Woman who posed as others to take more than 100 driving tests is jailed

·2 min read

A woman who impersonated other people to sit their driving tests more than 100 times has been jailed, police said.

Inderjeet Kaur, 29, admitted to having taken approximately 150 theory and practical driving tests on behalf of candidates between 2018 and 2020.

Swansea Crown Court heard Kaur committed the offences throughout England and Wales, including Swansea, Carmarthen, Birmingham and around London.

Suspicion grew by staff at the test centres that Kaur was impersonating genuine candidates while taking the test.

Inderjeet Kaur, 29, was jailed for eight months for falsely taking over 100 driving tests (TARIAN - the Regional Organised Crime Unit/PA)
Inderjeet Kaur, 29, was jailed for eight months for falsely taking more than 100 driving tests (Tarian – Regional Organised Crime Unit/PA)

Following a referral from the Driver and Vehicle Standards Agency, an investigation was launched by detectives in South Wales.

They found Kaur was offering services to test applicants who had difficulty with the English language.

Kaur, from Llanelli, pleaded guilty at Swansea Crown Court and was jailed for eight months.

Detective Chief Inspector Steven Maloney, who led the investigation, said: “The crimes Kaur committed circumvent the driving test process and, in turn, puts innocent road users at risk, by allowing unskilled and dangerous motorists to have seemingly legitimate licences.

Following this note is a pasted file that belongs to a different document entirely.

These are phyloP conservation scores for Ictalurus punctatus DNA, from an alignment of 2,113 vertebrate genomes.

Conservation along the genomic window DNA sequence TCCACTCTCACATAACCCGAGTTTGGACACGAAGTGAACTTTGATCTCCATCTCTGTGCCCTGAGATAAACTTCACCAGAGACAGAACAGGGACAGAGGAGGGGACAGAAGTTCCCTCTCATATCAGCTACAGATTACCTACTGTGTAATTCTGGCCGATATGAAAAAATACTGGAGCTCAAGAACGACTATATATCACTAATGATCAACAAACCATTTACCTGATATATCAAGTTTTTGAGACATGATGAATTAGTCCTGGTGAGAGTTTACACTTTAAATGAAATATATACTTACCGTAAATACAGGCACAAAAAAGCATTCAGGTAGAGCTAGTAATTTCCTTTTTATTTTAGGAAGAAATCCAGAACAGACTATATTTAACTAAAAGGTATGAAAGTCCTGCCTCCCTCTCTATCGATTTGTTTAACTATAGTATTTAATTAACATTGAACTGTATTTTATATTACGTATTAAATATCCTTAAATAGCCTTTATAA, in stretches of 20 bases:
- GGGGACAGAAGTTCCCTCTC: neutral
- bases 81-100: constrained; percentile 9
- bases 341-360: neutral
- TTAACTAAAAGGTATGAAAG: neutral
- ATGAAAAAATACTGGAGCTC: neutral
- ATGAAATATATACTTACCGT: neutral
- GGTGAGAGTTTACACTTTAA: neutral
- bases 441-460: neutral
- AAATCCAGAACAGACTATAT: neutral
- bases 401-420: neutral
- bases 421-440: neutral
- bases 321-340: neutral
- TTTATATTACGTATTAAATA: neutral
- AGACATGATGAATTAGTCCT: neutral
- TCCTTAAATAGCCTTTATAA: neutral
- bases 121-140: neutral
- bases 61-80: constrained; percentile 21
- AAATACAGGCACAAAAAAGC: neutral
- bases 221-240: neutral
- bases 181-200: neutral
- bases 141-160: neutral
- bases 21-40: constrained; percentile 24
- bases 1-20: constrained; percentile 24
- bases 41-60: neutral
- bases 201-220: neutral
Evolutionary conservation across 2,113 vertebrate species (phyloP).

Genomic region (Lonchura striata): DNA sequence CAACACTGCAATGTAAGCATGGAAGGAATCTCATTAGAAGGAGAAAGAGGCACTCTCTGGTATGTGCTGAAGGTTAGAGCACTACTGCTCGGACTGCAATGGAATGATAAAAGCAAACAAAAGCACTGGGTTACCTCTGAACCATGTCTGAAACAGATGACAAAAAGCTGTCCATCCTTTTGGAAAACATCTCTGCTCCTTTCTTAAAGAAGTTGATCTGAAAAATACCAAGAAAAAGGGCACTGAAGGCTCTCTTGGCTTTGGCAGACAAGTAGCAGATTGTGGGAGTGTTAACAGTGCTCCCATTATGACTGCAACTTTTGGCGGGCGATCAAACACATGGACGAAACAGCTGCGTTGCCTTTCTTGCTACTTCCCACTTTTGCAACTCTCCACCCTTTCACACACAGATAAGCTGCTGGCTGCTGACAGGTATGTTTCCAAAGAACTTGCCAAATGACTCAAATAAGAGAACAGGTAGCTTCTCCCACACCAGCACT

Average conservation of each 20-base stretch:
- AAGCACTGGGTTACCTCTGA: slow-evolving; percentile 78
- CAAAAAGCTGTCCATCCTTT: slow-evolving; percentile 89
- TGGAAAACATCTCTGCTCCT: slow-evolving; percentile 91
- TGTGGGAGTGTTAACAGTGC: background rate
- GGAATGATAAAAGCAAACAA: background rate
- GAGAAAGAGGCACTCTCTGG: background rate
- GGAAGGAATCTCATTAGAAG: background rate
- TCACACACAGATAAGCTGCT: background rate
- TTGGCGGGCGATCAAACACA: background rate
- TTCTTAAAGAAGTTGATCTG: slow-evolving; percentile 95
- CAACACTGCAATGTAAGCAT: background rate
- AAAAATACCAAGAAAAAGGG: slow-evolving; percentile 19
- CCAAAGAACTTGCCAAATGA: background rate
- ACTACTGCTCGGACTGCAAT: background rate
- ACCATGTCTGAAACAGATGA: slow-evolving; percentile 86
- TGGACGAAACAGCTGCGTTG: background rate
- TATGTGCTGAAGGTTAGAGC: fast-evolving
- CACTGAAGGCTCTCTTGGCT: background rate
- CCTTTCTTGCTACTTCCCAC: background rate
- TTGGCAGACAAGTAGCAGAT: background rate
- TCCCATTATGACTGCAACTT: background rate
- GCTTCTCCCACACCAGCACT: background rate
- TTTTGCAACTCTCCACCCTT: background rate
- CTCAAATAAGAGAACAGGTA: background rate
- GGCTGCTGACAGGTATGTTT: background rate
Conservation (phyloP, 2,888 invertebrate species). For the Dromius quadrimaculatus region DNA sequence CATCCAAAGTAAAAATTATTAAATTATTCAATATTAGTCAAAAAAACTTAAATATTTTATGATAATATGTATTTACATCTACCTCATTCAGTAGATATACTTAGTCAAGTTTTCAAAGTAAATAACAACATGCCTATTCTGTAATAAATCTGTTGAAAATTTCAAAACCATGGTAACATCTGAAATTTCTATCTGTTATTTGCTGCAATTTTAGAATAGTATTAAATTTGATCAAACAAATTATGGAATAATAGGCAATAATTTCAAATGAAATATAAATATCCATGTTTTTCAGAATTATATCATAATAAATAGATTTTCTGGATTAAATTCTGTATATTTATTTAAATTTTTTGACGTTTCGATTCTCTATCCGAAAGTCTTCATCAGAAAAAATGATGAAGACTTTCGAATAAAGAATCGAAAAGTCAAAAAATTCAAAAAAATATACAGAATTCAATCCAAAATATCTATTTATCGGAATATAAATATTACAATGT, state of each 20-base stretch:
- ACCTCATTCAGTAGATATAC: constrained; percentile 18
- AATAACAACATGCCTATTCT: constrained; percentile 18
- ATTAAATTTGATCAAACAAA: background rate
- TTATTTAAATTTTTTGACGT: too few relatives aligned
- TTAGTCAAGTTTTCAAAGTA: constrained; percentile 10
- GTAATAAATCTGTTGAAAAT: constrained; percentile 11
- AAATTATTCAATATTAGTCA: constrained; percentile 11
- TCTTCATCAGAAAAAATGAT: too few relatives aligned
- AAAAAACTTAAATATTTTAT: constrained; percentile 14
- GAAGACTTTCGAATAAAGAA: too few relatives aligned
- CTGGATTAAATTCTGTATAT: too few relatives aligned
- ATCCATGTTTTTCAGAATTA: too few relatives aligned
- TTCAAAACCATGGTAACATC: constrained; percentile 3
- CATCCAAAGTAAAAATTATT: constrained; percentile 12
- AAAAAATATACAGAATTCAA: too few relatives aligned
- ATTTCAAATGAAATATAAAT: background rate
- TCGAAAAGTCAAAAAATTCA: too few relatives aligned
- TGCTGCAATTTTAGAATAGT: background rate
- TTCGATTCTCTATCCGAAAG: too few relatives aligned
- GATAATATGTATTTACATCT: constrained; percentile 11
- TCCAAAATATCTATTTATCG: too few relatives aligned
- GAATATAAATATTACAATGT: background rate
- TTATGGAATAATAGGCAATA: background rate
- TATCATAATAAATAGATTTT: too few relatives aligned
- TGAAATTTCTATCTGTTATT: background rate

“Safety on our roads has always been a priority and arresting those that flaunt the law ensures that we can keep unqualified drivers off the road.

“By working with the DVSA, this complex criminal investigation highlighted the extent of Kaur’s offending which was purely out of greed.

“Kaur’s offending has now been halted, and she has now been brought to justice, and we welcome the sentence imposed by the courts.

“Frauds such as these pose significant risks to the general public and I urge any members of the public with information on such crimes to report them to the police.”

Caroline Hicks, from the Driver and Vehicle Standards Agency, added: “DVSA’s priority is to protect everyone from unsafe drivers and vehicles.

“Driving and theory tests exist to help ensure people have the correct knowledge, skills and attitude to drive on our roads.

“Circumventing the tests puts lives in danger, we have methods in place to detect test fraud and will come down hard on the people involved.

“This includes cancelling test passes that have been gained fraudulently.”

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